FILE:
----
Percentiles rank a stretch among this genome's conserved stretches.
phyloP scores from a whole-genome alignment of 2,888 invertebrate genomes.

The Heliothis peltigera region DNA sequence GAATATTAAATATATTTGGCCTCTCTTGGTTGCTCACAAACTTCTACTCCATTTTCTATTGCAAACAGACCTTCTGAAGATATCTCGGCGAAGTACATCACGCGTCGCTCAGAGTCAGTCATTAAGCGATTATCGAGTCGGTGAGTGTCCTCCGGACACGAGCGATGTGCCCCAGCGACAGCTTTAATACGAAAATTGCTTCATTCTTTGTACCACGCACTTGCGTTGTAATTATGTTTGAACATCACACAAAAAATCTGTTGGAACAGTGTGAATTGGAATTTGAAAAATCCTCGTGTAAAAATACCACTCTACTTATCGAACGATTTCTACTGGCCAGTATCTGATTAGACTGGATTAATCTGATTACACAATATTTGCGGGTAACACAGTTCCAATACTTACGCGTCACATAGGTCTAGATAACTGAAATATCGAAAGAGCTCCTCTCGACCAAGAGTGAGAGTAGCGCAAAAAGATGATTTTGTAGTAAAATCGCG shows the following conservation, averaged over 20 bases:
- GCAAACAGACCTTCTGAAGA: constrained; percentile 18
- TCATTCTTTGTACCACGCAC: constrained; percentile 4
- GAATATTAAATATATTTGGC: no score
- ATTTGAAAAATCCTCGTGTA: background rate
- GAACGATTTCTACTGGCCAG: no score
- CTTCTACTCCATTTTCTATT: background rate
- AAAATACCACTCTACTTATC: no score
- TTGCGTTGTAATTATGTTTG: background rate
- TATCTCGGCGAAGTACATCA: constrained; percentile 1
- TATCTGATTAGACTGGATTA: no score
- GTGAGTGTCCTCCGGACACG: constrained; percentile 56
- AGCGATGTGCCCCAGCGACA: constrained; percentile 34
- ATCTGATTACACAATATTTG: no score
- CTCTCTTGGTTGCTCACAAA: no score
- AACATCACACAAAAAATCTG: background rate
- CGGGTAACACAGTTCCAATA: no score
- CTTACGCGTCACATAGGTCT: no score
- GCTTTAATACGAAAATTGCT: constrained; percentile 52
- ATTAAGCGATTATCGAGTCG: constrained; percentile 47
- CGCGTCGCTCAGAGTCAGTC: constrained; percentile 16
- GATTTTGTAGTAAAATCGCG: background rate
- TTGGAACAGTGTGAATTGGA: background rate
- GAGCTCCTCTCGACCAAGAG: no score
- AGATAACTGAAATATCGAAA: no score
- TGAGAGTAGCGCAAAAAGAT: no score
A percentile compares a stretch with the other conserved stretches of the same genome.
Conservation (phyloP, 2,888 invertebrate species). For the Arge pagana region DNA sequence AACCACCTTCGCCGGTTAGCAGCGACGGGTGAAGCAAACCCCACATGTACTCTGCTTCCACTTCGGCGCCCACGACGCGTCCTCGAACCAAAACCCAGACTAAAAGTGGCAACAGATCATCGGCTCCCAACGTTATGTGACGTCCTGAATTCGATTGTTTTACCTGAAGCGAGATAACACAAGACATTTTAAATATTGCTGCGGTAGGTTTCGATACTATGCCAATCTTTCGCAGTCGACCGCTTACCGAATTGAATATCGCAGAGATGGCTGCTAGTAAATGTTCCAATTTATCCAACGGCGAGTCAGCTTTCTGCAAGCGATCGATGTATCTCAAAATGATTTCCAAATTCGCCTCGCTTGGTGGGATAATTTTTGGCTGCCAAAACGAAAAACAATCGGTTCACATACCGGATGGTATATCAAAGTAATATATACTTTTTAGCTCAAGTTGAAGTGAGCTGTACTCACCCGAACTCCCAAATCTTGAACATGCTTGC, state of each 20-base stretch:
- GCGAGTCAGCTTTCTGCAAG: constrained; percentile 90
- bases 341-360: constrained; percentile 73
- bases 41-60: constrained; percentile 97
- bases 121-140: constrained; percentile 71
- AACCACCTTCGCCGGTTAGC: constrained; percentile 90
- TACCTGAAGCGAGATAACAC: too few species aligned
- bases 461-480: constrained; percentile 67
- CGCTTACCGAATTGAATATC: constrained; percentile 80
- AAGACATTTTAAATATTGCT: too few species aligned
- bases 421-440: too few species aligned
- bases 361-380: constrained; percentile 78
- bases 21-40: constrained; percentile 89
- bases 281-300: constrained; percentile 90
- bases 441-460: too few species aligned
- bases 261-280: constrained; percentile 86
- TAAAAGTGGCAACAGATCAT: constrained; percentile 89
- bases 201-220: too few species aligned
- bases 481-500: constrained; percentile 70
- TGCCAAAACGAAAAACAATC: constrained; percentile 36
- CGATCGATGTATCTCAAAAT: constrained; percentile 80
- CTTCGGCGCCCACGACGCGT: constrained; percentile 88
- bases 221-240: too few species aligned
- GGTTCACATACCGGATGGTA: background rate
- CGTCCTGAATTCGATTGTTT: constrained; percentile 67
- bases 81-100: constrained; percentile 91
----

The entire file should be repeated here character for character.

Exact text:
Percentiles rank a stretch among this genome's conserved stretches.
phyloP scores from a whole-genome alignment of 2,888 invertebrate genomes.

The Heliothis peltigera region DNA sequence GAATATTAAATATATTTGGCCTCTCTTGGTTGCTCACAAACTTCTACTCCATTTTCTATTGCAAACAGACCTTCTGAAGATATCTCGGCGAAGTACATCACGCGTCGCTCAGAGTCAGTCATTAAGCGATTATCGAGTCGGTGAGTGTCCTCCGGACACGAGCGATGTGCCCCAGCGACAGCTTTAATACGAAAATTGCTTCATTCTTTGTACCACGCACTTGCGTTGTAATTATGTTTGAACATCACACAAAAAATCTGTTGGAACAGTGTGAATTGGAATTTGAAAAATCCTCGTGTAAAAATACCACTCTACTTATCGAACGATTTCTACTGGCCAGTATCTGATTAGACTGGATTAATCTGATTACACAATATTTGCGGGTAACACAGTTCCAATACTTACGCGTCACATAGGTCTAGATAACTGAAATATCGAAAGAGCTCCTCTCGACCAAGAGTGAGAGTAGCGCAAAAAGATGATTTTGTAGTAAAATCGCG shows the following conservation, averaged over 20 bases:
- GCAAACAGACCTTCTGAAGA: constrained; percentile 18
- TCATTCTTTGTACCACGCAC: constrained; percentile 4
- GAATATTAAATATATTTGGC: no score
- ATTTGAAAAATCCTCGTGTA: background rate
- GAACGATTTCTACTGGCCAG: no score
- CTTCTACTCCATTTTCTATT: background rate
- AAAATACCACTCTACTTATC: no score
- TTGCGTTGTAATTATGTTTG: background rate
- TATCTCGGCGAAGTACATCA: constrained; percentile 1
- TATCTGATTAGACTGGATTA: no score
- GTGAGTGTCCTCCGGACACG: constrained; percentile 56
- AGCGATGTGCCCCAGCGACA: constrained; percentile 34
- ATCTGATTACACAATATTTG: no score
- CTCTCTTGGTTGCTCACAAA: no score
- AACATCACACAAAAAATCTG: background rate
- CGGGTAACACAGTTCCAATA: no score
- CTTACGCGTCACATAGGTCT: no score
- GCTTTAATACGAAAATTGCT: constrained; percentile 52
- ATTAAGCGATTATCGAGTCG: constrained; percentile 47
- CGCGTCGCTCAGAGTCAGTC: constrained; percentile 16
- GATTTTGTAGTAAAATCGCG: background rate
- TTGGAACAGTGTGAATTGGA: background rate
- GAGCTCCTCTCGACCAAGAG: no score
- AGATAACTGAAATATCGAAA: no score
- TGAGAGTAGCGCAAAAAGAT: no score
A percentile compares a stretch with the other conserved stretches of the same genome.
Conservation (phyloP, 2,888 invertebrate species). For the Arge pagana region DNA sequence AACCACCTTCGCCGGTTAGCAGCGACGGGTGAAGCAAACCCCACATGTACTCTGCTTCCACTTCGGCGCCCACGACGCGTCCTCGAACCAAAACCCAGACTAAAAGTGGCAACAGATCATCGGCTCCCAACGTTATGTGACGTCCTGAATTCGATTGTTTTACCTGAAGCGAGATAACACAAGACATTTTAAATATTGCTGCGGTAGGTTTCGATACTATGCCAATCTTTCGCAGTCGACCGCTTACCGAATTGAATATCGCAGAGATGGCTGCTAGTAAATGTTCCAATTTATCCAACGGCGAGTCAGCTTTCTGCAAGCGATCGATGTATCTCAAAATGATTTCCAAATTCGCCTCGCTTGGTGGGATAATTTTTGGCTGCCAAAACGAAAAACAATCGGTTCACATACCGGATGGTATATCAAAGTAATATATACTTTTTAGCTCAAGTTGAAGTGAGCTGTACTCACCCGAACTCCCAAATCTTGAACATGCTTGC, state of each 20-base stretch:
- GCGAGTCAGCTTTCTGCAAG: constrained; percentile 90
- bases 341-360: constrained; percentile 73
- bases 41-60: constrained; percentile 97
- bases 121-140: constrained; percentile 71
- AACCACCTTCGCCGGTTAGC: constrained; percentile 90
- TACCTGAAGCGAGATAACAC: too few species aligned
- bases 461-480: constrained; percentile 67
- CGCTTACCGAATTGAATATC: constrained; percentile 80
- AAGACATTTTAAATATTGCT: too few species aligned
- bases 421-440: too few species aligned
- bases 361-380: constrained; percentile 78
- bases 21-40: constrained; percentile 89
- bases 281-300: constrained; percentile 90
- bases 441-460: too few species aligned
- bases 261-280: constrained; percentile 86
- TAAAAGTGGCAACAGATCAT: constrained; percentile 89
- bases 201-220: too few species aligned
- bases 481-500: constrained; percentile 70
- TGCCAAAACGAAAAACAATC: constrained; percentile 36
- CGATCGATGTATCTCAAAAT: constrained; percentile 80
- CTTCGGCGCCCACGACGCGT: constrained; percentile 88
- bases 221-240: too few species aligned
- GGTTCACATACCGGATGGTA: background rate
- CGTCCTGAATTCGATTGTTT: constrained; percentile 67
- bases 81-100: constrained; percentile 91